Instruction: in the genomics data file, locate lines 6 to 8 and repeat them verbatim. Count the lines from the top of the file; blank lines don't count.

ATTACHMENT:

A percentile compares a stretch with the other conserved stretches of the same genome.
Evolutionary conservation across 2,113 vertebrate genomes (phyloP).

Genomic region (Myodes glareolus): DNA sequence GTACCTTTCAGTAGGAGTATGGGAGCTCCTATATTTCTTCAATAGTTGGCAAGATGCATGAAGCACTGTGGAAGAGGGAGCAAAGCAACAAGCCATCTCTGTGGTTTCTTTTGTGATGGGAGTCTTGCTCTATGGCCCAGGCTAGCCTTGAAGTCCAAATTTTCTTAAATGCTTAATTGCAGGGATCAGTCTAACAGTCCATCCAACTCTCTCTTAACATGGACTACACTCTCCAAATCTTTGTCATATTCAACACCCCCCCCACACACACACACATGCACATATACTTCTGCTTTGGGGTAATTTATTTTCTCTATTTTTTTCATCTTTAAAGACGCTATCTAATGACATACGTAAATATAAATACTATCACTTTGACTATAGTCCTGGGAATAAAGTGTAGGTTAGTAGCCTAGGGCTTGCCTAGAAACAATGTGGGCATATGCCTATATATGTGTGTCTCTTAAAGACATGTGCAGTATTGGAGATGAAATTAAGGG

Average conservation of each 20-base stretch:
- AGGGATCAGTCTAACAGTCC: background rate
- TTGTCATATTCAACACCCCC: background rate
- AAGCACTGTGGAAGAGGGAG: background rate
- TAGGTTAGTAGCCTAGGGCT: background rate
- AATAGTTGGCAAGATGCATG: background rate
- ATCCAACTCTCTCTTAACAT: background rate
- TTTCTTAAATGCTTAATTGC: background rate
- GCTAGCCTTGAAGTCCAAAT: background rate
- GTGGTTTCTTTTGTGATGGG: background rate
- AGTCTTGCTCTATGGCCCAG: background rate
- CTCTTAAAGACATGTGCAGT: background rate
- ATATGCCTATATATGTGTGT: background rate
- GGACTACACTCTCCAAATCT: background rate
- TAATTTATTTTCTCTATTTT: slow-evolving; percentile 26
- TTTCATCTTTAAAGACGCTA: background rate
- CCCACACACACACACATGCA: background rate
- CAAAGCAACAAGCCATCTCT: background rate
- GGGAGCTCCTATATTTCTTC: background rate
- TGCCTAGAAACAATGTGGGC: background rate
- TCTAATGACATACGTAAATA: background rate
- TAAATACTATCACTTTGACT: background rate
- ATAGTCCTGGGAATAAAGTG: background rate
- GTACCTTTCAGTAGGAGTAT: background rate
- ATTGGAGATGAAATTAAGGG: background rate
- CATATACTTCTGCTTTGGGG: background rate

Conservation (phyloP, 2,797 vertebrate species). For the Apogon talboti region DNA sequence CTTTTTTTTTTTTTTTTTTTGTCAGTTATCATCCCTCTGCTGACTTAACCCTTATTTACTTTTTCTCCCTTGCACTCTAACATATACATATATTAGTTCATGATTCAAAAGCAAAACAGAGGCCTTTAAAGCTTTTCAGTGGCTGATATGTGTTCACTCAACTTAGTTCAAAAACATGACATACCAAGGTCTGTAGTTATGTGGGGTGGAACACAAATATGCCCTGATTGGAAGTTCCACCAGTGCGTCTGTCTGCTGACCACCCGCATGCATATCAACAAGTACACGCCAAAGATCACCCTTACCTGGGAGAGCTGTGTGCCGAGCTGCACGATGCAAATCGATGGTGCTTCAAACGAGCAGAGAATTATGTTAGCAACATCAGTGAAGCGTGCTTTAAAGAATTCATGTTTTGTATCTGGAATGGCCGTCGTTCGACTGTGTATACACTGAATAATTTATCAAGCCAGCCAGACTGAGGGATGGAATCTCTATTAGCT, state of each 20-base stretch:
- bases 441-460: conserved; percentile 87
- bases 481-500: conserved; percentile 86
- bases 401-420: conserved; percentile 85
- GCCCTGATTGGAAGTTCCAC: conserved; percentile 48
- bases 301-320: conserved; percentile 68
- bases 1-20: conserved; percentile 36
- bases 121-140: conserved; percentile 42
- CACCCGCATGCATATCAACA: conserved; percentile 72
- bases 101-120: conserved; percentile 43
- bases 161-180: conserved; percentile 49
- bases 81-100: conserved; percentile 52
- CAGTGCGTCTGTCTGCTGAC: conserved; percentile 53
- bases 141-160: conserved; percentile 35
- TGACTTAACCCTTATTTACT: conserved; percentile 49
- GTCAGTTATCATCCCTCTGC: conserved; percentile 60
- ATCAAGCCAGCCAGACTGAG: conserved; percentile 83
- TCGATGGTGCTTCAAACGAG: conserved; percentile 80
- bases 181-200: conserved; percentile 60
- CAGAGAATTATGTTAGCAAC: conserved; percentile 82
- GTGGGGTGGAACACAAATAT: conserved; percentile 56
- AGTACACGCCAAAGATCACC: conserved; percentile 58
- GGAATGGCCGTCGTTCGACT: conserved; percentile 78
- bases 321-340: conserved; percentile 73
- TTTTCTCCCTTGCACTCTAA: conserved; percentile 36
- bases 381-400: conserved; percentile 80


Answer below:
- TTGTCATATTCAACACCCCC: background rate
- AAGCACTGTGGAAGAGGGAG: background rate
- TAGGTTAGTAGCCTAGGGCT: background rate